George Washington Papers

From George Washington to John Hancock, 10–11 October 1777

To John Hancock

Camp 26 Miles from Philadelphia Octob. 10th[–11] 1777.


On Wednesday Evening, I received the honor of your Letter of the 7th with its several Inclosures.1

The providing of suitable Quarters for the Troops during the Winter, demands our Attention; but I confess, it is difficult to say, where they will be. Sundry circumstances may occur in the course of the Campaign, to render any Provision, which might now be thought of altogether improper.

In respect to Genl Putnams Letter, though the Accounts transmitted by Colo. Hawks Hay indicate, that the Enemy had some attack in contemplation, yet I cannot but think, the Force the General mentions to have been at New York was greatly exaggerated. The highest number of the Reinforcements, said to have arrived, is three Thousand, and these are mentioned to be half boys—Other Reports make it much less, and some as low as five or six Hundred. However, be it what it may, It is not in my power to grant him aid. Had the Reinforcement arrived before the Troops marched from pecks Kill, so many might not have been ordered from thence—but the case was otherwise or at least, I was not apprized of their arrival, and the Detachments from thence were directed by the advice of my Genl Officers, who had under consideration, the state of the whole force at that post and its dependencies according to General return. At the same time, I urged Genl Putnam to call in all his Out posts, and to write in pressing terms to Governor Trumbull, to assist him with some Militia.2 I have not heard a Single syllable more of the Troops or Fleet mentioned by Colo. Hawks Hay, except a vague report to day, that a number, supposed to be about Fifteen Hundred, had landed on this side the River at Haverstraw. If the fact is so, it is probable, they mean to pass through the Clove, and invest the Forts. I have great confidence, in the activity and bravery of Governor Clinton, and I trust, if such is their view, they will meet at least with a spirited, if not a Successful opposition. I have sent up Lt Colo. Radiere, One of the Engineers, with orders to direct such Other Works as may appear necessary.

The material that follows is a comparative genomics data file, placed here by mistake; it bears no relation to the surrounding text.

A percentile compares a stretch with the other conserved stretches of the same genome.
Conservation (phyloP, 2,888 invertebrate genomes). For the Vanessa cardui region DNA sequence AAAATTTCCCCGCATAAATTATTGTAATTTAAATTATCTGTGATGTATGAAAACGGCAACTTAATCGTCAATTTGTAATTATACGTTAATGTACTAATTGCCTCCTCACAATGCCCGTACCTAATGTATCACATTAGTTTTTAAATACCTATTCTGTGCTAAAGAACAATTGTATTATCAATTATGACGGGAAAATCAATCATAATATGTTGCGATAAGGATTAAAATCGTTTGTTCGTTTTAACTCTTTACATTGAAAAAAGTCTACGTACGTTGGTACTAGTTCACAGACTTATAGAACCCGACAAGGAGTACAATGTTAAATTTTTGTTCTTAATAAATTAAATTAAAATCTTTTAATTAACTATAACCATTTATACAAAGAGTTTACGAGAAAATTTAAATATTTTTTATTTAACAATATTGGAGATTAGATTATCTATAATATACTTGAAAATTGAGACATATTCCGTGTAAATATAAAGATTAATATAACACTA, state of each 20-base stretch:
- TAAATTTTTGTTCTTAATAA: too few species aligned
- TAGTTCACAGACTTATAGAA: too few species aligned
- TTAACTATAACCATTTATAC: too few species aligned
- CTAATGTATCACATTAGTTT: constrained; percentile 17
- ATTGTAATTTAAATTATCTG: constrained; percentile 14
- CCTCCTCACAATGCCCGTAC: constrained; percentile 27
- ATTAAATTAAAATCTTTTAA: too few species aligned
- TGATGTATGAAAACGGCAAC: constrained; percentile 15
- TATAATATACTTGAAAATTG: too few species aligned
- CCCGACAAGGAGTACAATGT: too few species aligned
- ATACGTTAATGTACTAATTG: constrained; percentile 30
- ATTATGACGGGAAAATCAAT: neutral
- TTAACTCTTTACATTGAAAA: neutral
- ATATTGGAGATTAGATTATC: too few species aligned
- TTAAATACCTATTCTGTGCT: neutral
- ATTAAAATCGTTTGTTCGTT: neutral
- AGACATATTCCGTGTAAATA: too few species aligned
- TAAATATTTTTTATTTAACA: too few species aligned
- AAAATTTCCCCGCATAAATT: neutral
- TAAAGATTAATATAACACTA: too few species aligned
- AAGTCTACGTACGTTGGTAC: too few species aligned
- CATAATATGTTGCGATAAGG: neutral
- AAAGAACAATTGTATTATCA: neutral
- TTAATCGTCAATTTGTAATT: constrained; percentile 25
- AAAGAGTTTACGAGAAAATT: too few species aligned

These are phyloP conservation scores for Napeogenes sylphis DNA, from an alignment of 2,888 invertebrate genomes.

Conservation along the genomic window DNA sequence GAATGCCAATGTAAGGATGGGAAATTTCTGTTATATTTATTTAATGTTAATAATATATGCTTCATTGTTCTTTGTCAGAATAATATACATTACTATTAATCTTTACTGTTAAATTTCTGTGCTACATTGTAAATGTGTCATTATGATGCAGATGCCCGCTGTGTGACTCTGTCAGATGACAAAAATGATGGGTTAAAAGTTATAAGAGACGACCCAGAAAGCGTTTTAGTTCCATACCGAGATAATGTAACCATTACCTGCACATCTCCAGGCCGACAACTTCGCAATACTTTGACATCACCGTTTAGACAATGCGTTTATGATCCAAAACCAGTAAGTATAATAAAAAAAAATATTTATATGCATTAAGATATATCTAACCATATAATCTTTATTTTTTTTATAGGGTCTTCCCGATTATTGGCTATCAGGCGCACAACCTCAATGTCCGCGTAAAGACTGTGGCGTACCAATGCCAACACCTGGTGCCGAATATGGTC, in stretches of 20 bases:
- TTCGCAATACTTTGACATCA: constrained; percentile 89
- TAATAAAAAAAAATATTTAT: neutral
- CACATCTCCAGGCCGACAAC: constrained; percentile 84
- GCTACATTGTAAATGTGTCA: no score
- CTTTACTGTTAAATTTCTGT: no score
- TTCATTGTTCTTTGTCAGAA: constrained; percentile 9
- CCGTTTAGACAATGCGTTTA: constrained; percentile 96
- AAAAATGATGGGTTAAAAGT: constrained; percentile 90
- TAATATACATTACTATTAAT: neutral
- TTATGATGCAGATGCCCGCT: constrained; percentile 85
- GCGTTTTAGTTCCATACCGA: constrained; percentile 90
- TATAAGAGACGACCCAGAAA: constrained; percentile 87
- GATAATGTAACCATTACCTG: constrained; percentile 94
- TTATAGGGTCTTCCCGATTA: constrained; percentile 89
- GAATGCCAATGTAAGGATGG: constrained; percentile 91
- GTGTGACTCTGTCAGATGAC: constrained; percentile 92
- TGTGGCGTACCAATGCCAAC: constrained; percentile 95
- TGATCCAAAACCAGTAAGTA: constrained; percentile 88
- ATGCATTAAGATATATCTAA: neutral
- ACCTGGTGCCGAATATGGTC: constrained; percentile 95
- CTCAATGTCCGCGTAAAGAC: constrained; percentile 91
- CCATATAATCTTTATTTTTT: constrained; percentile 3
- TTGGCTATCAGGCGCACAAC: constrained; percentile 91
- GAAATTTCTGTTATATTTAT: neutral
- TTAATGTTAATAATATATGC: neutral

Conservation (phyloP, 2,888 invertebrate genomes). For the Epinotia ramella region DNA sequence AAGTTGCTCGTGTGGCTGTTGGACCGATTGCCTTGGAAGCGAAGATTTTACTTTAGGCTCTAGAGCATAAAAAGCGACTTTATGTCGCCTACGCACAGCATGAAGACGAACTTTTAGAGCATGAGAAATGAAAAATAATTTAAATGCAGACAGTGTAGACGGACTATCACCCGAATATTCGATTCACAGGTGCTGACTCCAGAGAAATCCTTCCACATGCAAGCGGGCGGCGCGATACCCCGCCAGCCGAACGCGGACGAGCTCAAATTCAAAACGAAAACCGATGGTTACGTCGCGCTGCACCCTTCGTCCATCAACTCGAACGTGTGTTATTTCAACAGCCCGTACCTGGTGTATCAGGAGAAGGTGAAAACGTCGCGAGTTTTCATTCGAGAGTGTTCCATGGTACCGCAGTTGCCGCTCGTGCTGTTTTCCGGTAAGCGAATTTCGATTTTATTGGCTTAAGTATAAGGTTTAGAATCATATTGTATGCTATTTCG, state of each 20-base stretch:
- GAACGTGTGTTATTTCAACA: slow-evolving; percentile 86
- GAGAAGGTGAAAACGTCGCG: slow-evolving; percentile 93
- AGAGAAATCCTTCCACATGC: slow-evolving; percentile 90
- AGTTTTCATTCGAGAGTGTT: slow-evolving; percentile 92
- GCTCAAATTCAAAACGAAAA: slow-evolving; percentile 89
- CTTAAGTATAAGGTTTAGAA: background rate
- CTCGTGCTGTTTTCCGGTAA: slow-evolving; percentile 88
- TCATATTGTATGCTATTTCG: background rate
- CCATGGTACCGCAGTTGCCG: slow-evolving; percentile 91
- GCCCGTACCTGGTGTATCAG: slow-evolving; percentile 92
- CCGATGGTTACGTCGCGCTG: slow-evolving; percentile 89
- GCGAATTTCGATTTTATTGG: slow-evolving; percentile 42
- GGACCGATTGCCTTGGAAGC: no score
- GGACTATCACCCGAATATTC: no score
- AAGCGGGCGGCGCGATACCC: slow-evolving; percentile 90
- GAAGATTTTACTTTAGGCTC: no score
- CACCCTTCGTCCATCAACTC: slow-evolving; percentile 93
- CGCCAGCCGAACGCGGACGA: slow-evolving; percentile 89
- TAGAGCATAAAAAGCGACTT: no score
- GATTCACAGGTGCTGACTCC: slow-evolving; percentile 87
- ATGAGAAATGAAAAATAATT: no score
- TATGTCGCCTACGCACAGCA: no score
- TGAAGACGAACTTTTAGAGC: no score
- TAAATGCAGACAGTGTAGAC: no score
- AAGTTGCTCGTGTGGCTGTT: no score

There was a very severe Cannonade on Wednesday Night. It began about 12 OClock and continued till Yesterday morning between 7 & 8. I have not learnt the occasion, but from the direction, suppose it was at Fort Mifflin, or an Engagement between our armed Vessels and the Enemy’s Ships, which probably were making a second attempt against the Chevaux de frizes—I have determined to maintain the post at Red Bank, if it can be done, and have detached Colo. Greene there with his Regiment of Rhode Island Troops, consisting of about Two Hundred & Twelve Effective privates. I have also written to Genl Newcomb of Jersey, pressing him to give all the aid he can from the Militia.3

Since my Letter of the 7th, we have been joined by more of the Virginia Militia. The whole number now in Camp amounts to about 1100. Many of their Arms are indifferent, and almost the whole are destitute of pouches and Other necessary Accoutrements.

On Sunday the Enemy evacuated Billingsport.4 They left all our Cannon, but burnt the platforms and Carriages.